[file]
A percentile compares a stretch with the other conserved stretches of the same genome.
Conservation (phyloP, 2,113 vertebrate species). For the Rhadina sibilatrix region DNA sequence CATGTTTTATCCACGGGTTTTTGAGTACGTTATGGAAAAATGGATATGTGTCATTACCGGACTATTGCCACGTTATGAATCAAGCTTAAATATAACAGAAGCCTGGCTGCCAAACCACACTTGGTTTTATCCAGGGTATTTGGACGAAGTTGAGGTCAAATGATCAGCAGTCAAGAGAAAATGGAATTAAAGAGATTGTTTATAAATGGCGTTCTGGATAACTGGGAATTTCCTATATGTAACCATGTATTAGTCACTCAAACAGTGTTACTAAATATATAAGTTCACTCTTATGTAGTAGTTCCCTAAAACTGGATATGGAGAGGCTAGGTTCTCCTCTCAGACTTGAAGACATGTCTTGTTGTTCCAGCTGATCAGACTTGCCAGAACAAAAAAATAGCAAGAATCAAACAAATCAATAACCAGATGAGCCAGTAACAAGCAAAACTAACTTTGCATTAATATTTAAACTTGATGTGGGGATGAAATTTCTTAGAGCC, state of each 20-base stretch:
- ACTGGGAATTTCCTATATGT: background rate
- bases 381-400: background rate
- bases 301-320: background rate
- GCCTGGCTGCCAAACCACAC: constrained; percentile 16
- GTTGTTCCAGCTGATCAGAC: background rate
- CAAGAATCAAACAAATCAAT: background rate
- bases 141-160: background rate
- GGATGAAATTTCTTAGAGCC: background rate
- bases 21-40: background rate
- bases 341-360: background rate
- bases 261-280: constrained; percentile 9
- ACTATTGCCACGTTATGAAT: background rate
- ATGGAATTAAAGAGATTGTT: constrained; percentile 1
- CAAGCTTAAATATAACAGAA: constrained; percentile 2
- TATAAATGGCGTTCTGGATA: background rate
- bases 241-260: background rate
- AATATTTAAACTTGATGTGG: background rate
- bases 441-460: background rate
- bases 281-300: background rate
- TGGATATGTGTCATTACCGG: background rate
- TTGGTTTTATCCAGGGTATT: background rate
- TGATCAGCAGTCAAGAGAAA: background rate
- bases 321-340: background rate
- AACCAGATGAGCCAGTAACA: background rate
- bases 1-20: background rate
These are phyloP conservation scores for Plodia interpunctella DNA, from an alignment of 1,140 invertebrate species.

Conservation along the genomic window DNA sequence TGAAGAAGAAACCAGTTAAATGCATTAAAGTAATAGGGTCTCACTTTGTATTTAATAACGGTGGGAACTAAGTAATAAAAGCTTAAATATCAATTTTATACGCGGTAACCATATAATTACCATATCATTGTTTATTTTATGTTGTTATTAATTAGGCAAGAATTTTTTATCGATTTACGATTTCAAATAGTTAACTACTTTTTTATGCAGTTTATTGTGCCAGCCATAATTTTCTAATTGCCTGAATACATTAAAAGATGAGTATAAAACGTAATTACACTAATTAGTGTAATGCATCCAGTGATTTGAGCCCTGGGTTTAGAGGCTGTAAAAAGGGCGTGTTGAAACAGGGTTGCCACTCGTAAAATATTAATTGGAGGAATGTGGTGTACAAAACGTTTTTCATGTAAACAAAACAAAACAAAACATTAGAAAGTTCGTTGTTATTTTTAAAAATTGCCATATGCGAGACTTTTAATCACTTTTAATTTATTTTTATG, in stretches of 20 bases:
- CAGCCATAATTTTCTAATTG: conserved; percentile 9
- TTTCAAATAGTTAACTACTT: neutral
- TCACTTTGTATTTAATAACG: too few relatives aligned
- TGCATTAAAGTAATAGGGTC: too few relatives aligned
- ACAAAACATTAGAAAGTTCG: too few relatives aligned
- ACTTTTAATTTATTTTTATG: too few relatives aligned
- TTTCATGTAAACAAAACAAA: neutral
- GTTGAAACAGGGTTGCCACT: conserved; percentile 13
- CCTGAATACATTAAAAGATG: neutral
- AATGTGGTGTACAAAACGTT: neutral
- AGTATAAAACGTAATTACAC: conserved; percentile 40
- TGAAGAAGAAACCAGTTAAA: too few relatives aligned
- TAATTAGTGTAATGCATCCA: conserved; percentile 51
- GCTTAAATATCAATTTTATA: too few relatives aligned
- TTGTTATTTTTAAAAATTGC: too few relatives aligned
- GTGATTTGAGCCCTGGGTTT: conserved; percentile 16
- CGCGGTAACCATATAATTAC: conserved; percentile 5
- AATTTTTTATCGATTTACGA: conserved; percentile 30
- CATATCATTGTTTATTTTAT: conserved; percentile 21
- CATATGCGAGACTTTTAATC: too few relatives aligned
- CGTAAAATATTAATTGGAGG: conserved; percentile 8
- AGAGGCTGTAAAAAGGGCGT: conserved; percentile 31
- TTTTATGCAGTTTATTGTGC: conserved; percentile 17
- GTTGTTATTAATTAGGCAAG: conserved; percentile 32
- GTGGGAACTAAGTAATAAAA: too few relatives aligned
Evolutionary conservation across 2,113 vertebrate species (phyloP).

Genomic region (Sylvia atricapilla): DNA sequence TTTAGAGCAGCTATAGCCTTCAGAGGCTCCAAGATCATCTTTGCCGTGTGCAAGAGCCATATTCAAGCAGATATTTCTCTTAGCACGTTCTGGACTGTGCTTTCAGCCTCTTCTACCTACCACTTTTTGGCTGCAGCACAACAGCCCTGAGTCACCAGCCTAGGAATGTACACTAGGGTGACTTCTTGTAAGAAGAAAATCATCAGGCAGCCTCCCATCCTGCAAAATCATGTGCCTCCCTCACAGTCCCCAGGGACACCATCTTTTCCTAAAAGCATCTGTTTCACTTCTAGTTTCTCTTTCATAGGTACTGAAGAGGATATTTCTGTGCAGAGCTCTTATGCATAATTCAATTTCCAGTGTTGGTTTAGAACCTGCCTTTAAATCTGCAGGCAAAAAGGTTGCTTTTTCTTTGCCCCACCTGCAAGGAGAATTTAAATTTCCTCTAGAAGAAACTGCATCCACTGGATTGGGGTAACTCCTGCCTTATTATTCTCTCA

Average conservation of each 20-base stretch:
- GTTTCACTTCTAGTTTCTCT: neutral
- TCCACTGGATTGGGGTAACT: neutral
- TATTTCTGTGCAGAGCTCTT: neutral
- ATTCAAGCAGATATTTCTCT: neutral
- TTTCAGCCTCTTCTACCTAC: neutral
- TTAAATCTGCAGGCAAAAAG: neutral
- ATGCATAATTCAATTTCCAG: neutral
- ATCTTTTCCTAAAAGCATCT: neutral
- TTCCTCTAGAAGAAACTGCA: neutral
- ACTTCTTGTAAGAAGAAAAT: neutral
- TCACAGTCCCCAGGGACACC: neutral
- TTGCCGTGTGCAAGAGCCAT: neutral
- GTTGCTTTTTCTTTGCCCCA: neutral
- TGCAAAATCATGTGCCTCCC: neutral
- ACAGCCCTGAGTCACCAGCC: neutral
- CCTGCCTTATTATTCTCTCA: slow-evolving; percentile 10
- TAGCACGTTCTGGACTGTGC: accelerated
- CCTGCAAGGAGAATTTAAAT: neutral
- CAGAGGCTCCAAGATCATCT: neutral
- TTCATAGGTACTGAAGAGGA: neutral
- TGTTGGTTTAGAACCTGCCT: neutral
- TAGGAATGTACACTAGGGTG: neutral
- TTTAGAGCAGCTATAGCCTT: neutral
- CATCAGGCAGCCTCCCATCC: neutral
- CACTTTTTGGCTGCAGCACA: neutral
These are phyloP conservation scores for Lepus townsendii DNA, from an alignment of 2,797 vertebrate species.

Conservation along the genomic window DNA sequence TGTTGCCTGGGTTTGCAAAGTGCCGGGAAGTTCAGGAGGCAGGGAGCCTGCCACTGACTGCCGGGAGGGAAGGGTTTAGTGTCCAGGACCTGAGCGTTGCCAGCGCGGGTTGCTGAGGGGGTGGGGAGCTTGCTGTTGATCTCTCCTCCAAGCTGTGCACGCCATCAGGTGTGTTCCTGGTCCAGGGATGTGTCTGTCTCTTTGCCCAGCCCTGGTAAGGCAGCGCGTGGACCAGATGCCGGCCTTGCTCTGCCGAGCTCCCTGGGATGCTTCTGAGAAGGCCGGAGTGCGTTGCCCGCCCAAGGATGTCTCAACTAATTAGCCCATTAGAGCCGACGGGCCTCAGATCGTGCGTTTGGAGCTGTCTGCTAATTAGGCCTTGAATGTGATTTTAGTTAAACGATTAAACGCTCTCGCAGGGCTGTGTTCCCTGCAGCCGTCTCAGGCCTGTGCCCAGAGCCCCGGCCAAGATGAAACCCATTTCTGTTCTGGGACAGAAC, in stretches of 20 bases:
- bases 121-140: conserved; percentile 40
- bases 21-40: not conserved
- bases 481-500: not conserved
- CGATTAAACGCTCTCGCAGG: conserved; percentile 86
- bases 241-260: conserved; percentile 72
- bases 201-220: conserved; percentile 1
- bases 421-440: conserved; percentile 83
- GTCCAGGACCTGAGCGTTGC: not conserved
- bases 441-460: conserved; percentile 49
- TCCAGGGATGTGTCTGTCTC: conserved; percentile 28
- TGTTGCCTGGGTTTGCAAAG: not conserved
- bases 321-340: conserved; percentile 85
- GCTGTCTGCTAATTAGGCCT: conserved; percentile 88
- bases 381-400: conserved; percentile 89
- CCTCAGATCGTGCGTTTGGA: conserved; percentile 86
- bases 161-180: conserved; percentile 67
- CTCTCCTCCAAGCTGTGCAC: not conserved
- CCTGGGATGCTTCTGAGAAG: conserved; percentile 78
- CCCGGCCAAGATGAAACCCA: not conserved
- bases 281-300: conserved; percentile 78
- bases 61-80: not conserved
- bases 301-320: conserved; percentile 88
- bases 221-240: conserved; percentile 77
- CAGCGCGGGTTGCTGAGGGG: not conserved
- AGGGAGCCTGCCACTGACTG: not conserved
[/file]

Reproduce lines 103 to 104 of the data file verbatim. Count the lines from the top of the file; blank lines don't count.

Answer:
- CCCGGCCAAGATGAAACCCA: not conserved
- bases 281-300: conserved; percentile 78